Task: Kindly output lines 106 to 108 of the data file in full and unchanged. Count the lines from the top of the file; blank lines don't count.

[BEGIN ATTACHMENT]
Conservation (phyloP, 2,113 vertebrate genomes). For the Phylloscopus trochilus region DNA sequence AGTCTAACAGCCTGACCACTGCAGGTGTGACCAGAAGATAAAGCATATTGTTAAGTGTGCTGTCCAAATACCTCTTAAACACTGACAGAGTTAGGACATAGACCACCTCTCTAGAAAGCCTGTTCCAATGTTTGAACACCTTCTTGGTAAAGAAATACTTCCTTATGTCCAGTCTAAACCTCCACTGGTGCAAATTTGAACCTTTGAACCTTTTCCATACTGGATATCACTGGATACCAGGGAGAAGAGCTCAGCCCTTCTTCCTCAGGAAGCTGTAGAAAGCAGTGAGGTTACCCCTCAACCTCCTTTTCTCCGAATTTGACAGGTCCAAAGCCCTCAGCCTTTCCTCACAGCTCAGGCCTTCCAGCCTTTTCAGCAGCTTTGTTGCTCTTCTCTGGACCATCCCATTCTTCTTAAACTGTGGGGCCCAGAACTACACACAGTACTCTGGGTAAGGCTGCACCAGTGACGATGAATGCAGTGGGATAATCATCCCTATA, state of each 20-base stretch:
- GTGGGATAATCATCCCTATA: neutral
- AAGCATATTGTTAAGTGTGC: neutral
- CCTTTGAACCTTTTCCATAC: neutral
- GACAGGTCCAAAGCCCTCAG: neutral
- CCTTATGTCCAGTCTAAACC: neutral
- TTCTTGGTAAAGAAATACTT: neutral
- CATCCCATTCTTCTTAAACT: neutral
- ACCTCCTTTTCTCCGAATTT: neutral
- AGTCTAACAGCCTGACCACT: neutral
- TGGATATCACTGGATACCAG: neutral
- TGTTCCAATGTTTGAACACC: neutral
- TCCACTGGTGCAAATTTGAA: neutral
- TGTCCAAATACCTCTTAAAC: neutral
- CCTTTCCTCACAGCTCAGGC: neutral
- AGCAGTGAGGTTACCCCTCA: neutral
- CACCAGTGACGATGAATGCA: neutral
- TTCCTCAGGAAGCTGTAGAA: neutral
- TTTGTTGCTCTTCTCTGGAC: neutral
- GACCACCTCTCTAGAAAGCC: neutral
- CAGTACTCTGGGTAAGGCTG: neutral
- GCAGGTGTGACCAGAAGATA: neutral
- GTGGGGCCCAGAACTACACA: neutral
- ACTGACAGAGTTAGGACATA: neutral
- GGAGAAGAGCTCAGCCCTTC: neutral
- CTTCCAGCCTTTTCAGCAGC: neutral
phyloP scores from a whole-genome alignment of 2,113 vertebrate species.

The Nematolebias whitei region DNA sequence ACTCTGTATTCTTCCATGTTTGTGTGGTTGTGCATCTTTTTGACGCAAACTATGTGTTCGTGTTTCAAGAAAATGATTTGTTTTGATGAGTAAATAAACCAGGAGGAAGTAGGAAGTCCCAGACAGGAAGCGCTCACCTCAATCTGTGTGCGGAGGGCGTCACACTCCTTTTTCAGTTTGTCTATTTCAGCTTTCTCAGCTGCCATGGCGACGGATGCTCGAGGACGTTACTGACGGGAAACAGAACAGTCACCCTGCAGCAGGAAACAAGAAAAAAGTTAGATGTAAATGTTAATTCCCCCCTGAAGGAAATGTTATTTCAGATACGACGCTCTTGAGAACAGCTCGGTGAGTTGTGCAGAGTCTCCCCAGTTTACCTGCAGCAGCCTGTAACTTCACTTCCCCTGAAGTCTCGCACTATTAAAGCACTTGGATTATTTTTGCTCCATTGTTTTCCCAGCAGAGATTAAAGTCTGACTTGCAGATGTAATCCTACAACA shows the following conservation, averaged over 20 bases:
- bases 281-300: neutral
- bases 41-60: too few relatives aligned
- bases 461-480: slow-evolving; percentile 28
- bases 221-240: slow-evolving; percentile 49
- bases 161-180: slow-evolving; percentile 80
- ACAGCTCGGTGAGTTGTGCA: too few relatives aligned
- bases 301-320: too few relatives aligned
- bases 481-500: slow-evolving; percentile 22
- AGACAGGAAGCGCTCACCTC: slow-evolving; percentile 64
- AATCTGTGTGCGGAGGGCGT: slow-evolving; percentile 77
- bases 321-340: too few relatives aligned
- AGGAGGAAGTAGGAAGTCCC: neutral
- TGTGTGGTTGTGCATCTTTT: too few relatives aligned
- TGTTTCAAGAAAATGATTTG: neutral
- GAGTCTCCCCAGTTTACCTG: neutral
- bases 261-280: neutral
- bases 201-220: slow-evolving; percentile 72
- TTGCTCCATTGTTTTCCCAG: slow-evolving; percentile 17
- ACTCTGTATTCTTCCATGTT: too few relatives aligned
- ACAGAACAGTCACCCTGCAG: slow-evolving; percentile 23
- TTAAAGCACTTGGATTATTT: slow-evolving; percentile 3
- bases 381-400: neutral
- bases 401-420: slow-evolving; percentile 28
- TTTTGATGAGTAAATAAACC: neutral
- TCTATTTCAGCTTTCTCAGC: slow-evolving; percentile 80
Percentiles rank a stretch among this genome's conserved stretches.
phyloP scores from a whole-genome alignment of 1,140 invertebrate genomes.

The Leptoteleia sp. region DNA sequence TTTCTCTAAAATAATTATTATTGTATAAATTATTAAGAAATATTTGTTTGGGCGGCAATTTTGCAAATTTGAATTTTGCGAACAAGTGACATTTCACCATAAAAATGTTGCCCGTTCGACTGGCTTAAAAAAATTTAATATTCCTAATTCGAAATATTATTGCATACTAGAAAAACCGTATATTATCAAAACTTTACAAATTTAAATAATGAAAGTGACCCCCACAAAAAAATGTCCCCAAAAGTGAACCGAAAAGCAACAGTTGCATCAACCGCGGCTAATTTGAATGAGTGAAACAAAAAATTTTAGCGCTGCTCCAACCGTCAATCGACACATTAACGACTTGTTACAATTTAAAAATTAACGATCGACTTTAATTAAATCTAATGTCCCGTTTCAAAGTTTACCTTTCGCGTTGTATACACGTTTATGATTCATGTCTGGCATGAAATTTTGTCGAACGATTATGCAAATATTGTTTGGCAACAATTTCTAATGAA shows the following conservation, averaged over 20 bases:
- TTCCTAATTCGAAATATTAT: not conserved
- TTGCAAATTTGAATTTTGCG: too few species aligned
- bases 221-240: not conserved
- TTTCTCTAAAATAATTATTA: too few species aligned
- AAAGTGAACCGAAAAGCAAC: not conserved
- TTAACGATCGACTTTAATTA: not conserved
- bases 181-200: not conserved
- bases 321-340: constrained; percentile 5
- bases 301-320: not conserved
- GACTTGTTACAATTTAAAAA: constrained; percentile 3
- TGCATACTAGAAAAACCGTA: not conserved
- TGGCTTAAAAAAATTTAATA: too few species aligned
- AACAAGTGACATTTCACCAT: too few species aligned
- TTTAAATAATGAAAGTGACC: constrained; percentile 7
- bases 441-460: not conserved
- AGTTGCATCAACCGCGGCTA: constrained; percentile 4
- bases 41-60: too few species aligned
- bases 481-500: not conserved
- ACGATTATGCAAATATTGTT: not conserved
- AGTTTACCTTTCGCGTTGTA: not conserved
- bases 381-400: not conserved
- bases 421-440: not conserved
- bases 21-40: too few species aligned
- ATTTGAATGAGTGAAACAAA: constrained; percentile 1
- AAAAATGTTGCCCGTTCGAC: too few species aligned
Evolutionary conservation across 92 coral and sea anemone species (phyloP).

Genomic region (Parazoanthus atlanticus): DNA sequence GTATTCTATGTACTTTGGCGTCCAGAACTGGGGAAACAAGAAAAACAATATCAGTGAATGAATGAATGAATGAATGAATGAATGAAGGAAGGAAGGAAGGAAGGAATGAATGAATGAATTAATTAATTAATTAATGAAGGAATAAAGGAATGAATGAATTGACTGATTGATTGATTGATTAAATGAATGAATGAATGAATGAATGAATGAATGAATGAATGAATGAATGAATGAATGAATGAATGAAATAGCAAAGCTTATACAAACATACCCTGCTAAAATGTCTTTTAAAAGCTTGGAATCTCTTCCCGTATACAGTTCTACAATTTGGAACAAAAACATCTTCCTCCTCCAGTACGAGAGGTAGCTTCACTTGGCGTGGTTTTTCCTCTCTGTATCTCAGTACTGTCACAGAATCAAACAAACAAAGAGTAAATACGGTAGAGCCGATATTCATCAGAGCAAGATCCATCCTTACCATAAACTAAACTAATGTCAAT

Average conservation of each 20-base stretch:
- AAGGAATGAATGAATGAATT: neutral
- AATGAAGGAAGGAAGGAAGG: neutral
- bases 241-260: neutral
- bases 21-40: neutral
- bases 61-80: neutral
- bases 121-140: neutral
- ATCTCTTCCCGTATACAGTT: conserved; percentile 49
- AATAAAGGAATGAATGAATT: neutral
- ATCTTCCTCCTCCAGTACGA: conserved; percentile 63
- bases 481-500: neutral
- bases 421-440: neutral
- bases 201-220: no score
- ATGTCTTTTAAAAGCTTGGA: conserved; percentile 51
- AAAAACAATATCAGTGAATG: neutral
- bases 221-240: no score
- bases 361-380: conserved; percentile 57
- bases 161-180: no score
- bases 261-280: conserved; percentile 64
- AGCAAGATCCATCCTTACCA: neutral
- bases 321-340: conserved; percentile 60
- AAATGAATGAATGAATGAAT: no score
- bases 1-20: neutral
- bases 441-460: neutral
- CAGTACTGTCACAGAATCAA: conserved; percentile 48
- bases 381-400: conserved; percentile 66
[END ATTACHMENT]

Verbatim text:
- bases 1-20: neutral
- bases 441-460: neutral
- CAGTACTGTCACAGAATCAA: conserved; percentile 48